Newton, MA (PressExposure) November 26, 2008 -- So how can a small business survive in a bad economy?
Larry Rice, CPA, Director of Strategic Consulting of Rodman & Rodman, P.C., Certified Public Accountants and business strategists catering to small and medium sized companies throughout New England, outlines critical cash flow tips for small business owners to help them weather a bad economy and beyond.
Create a cash flow projection or plan. Every small business should measure projected cash flow one year forward. That projection should be updated on a quarterly basis. A good cash flow projection starts with a good sales projection. Use historical data and be sure to consider any changes in your environment such as competition, economic change, etc. Once you have that sales projection, then it is a matter of translating those sales into the time frames that you get paid for those sales. When you place the payment for those expenses along side the receipt of revenues, youâve created a cash flow projection.
Plan appropriately for capital expenditures. Due to an aversion of debt, many business owners pay cash for significant corporate assets. This can lead to a cash flow disaster. A good rule of thumb is that all long term assets should be financed over the expected life of those assets. If you are going to buy a machine that will last 10 years, you should seek to finance it over those 10 years. The idea is to match the outflows (the payment for the assets) to the time you expect to generate inflows (sales) from the use of that asset.
Better your credit management. Eager to make any sales, some owners do not have strong credit policies. The worst of all cash flow problems is to expend all the resources to make a product or provide a service, and then not get paid for it. Small business can not be too eager to have just any customers; they need to have the right customers. Go after the customers you want, not the customers who will waste your energy as you chase them to get paid.
Manage suppliers. Small business often pays its bills at designated times, which often are too early. Sometimes this is for convenience but can be dangerous to cash flow. Bills should be paid timely to maintain good customer relations, but as close to the due date as possible. Seek opportunities for taking the better discounts for prompt payment from suppliers.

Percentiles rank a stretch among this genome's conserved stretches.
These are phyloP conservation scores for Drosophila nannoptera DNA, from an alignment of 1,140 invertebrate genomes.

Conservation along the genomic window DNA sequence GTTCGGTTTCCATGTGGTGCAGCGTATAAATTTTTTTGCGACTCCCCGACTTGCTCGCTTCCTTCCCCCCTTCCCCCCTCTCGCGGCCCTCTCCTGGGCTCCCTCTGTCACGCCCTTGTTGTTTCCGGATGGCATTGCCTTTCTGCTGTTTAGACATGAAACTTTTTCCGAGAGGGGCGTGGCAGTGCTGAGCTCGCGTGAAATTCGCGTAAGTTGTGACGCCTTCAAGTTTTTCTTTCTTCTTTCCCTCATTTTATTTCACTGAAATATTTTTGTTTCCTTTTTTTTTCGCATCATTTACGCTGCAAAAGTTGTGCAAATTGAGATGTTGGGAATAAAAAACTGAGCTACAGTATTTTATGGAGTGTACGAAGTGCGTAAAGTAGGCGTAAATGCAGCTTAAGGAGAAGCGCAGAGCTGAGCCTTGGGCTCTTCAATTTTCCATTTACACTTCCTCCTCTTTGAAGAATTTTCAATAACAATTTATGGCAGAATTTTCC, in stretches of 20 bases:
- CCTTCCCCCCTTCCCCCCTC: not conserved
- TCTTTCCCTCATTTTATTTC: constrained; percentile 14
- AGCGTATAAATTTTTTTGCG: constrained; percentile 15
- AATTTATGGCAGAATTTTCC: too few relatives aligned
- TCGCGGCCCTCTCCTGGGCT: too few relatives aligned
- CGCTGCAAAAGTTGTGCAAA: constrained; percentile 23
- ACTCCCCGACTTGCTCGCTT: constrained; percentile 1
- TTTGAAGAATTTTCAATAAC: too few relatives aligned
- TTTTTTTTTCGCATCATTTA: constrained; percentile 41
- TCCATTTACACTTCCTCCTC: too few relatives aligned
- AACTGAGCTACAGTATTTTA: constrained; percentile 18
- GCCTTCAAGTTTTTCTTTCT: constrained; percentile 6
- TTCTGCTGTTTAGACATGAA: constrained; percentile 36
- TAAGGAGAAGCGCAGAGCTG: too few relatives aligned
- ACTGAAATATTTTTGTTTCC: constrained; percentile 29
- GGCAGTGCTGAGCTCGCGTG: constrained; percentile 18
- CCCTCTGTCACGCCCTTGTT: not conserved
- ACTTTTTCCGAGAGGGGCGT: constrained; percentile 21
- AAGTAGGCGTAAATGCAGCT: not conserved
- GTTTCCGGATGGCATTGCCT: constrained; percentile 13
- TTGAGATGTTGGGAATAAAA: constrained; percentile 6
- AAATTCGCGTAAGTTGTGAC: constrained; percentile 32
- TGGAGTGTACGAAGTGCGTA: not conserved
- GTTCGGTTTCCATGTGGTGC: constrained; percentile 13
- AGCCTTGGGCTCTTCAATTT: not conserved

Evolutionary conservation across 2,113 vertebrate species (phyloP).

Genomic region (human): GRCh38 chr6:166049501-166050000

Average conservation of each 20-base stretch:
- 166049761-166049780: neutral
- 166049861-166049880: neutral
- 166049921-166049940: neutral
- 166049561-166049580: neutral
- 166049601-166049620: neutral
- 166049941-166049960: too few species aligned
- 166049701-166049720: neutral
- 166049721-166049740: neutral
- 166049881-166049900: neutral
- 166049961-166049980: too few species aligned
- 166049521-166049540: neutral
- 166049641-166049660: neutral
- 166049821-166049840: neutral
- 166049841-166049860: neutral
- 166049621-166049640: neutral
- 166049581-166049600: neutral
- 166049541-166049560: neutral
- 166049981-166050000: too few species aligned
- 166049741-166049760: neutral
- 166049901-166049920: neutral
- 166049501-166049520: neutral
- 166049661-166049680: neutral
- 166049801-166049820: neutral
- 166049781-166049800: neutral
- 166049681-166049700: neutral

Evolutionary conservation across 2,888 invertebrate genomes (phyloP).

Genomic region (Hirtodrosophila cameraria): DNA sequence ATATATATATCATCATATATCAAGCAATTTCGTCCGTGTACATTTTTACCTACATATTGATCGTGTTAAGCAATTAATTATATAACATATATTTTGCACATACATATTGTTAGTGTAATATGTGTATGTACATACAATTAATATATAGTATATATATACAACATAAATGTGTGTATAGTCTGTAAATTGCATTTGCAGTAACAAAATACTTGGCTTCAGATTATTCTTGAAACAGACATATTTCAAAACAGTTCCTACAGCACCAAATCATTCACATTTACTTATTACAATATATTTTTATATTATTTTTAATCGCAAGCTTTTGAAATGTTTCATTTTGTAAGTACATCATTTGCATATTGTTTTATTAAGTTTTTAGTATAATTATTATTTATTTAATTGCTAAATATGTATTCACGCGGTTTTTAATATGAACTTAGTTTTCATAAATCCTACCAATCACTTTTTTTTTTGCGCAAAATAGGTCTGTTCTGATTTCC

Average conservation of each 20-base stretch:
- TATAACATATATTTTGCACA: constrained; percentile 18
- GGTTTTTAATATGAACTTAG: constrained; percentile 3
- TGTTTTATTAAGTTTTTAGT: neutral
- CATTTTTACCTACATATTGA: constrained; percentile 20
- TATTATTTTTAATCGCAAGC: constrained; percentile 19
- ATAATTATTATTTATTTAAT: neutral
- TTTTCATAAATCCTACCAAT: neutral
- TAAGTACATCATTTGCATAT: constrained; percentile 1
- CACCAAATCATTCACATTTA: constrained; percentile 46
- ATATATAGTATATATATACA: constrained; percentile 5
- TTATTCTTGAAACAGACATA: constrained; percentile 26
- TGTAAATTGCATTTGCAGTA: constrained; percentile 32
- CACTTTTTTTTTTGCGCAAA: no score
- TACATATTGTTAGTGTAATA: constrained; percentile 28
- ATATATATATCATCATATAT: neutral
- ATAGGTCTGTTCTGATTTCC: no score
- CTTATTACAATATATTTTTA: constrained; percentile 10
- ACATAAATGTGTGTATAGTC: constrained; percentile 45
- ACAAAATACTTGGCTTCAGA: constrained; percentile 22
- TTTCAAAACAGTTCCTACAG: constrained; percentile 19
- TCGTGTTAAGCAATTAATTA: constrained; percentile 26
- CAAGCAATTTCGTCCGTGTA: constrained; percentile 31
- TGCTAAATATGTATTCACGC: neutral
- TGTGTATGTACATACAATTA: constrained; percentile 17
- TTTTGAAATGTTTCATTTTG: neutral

Manage inventory. Sometimes owners do not want to rid themselves of stale inventory at a discount, hoping that some customer will appear to pay full price. Sometimes the best course is to get rid of the inventory and use the cash for other more practical purposes.
Maintain a good relationship with a bank/lending officer. Not all credit decisions are objective. By maintaining positive communications, sometimes credit which might not be available can be secured when you maintain an open dialogue
According to Rice, âThe most important financial statement is not the Balance Sheet or Profit and Loss; it is the Cash Flow Statement. Only the cash flow statement tells you how much cash your business is generating from operations. A very profitable company can still fail if the cash flow isnât there to sustain that profit. Bottom line: more businesses fail because of poor cash flow than poor profit. Good cash flow planning is the key to small business success in any economy.â
From business valuations, taxation, audits, fraud detection and prevention services and succession planning to a variety of accounting IT services including software selection, implementation and training, the team at Rodman & Rodman serves as comprehensive advisors to clients. For individual clients, the company offers personal advisory services such as planning for real estate transactions, obtaining financing, estate planning and retirement planning as well as planning for college education. Rodman & Rodman Certified Public Accountants are located at 3 Newton Executive Park in Newton, Mass. For more information, visit their website at http://www.rodmancpa.com or contact Jen Reading at (617) 965-5959.